As promised, NCT is continuing to grow. In 2018 they had 18 members split between NCT Dream, NCT 127, and NCT 2018 with NCT U used as a catch-all to allow space for the members to collab and try new things in different combinations. There was, of course, some overlap between members (I’m looking at you Mark and Haechan). Even with all of these groups, several members have been underutilized or not officially assigned to a unit and consequently, not given the opportunity to shine to their fullest. That hurt my little heart last year, seeing Lucas, Ten, Kun and WinWin (even though he was in 127) kind of sidelined a bit knowing just how very talented they are. So when I heard about the impending Chinese unit, I was stoked – along with most of the rest of the world.
But that’s not to say that the unit hasn’t been met with some – and I’ll use the term very loosely here as it’s pop music and not like the UN or something – controversy. First I’ll tackle membership. The group consists of seven members as shown in the clearly labeled photo below. Six of the seven are from China which makes sense, but Ten, a focal point of the team, is from Thailand. SM is justifying his inclusion because he’s ethnically Chinese, even if he is still actually now just learning Mandarin and seems more comfortable in his English and Korean. But whatever, I’m just happy that he’s actively promoting in a formal Unit now. I’m not going to complain. The second bit that threw some folks is that Chenle and Renjun aren’t in the Chinese group despite being from China…sure, they’re in Dream, but there have been other members in multiple units, so why not them. I was very much looking forward to seeing Renjun in a more mature concept and doing more stuff, but then it dawned on me, if they were put in the Chinese Unit, presumably active mostly in China, we would probably actually see less of them. Dream wouldn’t be able to do as much and they wouldn’t be coming anywhere close to me any time soon. Good move, NCT management, keep them in Korea.
The next controversy is around the Chinese Unit’s name…WayV. People were very hurt that the naming convention wasn’t being followed. Where is the NCT part? Why is it different? Are they being distanced from the rest of the members? I have a guess as to where the name came from, it’s just a guess, but it makes sense. The whole idea behind NCT is localized Hallyu, meaning adapting the concept of the Kpop genre to international locations. The Hallyu Wave taking over the world. Wave. The group is actually being managed by the exclusively Chinese branch of SM, Label V for many obvious reasons – ease of Chinese promotions, language, etc. Smash that shit together and you get WayV. Not a bad theory and I’ve done zero research so I’m sure it’s actually been discussed thoroughly in the fandom already. You’re welcome.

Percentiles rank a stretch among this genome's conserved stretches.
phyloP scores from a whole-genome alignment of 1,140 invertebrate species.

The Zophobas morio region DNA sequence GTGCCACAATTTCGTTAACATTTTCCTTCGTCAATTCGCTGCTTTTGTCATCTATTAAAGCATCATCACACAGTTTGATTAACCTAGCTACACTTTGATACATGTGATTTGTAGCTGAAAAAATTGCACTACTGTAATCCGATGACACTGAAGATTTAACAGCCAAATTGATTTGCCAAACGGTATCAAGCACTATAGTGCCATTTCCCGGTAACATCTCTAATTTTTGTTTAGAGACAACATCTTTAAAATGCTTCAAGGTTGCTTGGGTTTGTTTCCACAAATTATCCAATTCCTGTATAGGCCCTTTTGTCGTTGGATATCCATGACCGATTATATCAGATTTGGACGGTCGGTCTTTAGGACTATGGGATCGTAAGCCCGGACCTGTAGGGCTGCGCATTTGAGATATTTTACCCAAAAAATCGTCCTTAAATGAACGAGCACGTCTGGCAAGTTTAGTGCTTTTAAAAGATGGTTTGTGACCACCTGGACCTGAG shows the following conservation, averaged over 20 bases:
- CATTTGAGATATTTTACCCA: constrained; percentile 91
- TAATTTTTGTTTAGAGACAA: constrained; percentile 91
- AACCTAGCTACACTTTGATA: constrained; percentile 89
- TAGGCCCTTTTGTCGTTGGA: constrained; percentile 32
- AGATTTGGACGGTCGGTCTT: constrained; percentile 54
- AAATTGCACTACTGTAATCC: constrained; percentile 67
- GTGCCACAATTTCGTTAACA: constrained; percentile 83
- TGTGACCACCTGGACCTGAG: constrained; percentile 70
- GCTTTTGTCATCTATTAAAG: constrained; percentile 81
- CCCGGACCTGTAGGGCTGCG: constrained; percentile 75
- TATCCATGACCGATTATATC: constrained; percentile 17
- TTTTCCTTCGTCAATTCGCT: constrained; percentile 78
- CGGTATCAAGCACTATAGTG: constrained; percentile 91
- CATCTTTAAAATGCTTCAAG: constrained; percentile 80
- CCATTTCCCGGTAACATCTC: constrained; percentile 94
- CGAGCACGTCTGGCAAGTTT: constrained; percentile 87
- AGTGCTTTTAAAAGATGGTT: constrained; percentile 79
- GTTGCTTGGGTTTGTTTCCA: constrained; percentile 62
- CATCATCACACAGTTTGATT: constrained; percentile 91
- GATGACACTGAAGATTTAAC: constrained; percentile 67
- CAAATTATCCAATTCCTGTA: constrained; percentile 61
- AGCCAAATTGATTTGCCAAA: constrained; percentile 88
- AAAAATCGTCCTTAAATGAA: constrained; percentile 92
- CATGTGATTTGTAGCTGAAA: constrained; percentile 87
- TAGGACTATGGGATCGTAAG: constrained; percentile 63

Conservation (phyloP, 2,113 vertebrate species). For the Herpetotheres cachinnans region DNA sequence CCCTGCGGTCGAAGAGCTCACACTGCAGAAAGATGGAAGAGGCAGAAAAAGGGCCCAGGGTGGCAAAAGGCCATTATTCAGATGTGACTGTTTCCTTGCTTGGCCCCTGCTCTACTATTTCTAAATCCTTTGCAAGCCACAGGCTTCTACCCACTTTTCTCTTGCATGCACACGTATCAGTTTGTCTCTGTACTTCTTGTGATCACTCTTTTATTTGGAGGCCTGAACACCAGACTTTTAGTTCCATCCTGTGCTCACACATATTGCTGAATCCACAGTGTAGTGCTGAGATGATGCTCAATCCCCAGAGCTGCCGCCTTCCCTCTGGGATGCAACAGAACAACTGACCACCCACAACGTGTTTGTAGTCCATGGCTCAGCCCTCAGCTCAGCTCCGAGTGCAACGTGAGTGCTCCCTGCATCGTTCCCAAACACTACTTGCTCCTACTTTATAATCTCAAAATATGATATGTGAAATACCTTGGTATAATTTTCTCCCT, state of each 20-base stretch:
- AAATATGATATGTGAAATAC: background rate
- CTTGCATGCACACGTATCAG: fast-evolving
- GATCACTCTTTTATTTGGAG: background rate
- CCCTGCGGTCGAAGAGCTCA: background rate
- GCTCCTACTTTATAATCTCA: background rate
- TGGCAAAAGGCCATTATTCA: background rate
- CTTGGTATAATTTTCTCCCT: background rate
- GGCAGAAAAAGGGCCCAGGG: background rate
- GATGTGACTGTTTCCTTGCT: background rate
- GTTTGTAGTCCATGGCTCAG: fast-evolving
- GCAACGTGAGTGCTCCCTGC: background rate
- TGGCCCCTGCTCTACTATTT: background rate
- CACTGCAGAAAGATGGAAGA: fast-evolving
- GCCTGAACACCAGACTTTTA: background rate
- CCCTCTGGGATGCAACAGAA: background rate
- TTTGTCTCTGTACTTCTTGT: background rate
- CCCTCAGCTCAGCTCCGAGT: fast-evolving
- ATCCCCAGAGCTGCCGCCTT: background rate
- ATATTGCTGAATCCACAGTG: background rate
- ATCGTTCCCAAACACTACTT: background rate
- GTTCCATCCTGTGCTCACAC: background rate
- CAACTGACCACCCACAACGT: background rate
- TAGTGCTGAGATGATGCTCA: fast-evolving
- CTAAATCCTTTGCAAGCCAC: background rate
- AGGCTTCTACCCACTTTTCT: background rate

And finally, the title track from their debut single – Regular. Yep, the song that has already been released in both English and Korean in 2018 by NCT 127. A lot of folks were put off by what felt like recycling already used material to debut this new group – including three new members. I actually thought it was, again, an incredibly smart move by NCT. First, the song was, as mentioned, released in English and Korean. If this is truly the new NCT anthem, it makes sense to have a Mandarin version to tie together the fandoms. Second, folks were pissed about the name driving a wedge between the units, but by doing a version of an existing song, they are actually more closely associating them as part of the larger NCT project. They are still NCT. And third, this is an opportunity for the new members to be fully integrated into the existing sound and style of the NCT pantheon. They now have their positions within the existing wider discography. It’s really, really inclusive and I approve. Plus, the song sounds amazing in Mandarin. It might be my favorite version. Not to mention that there are two additional songs on the single that are exclusively WayV so it’s not like they were only given hand me downs.
There are some other controversies, like line distribution and the continued underutilization of WinWin, but I won’t tackle those here. I think that’s just asking for an argument.
Maybe I’m just an unrelenting optimist, but I kinda like it, guys.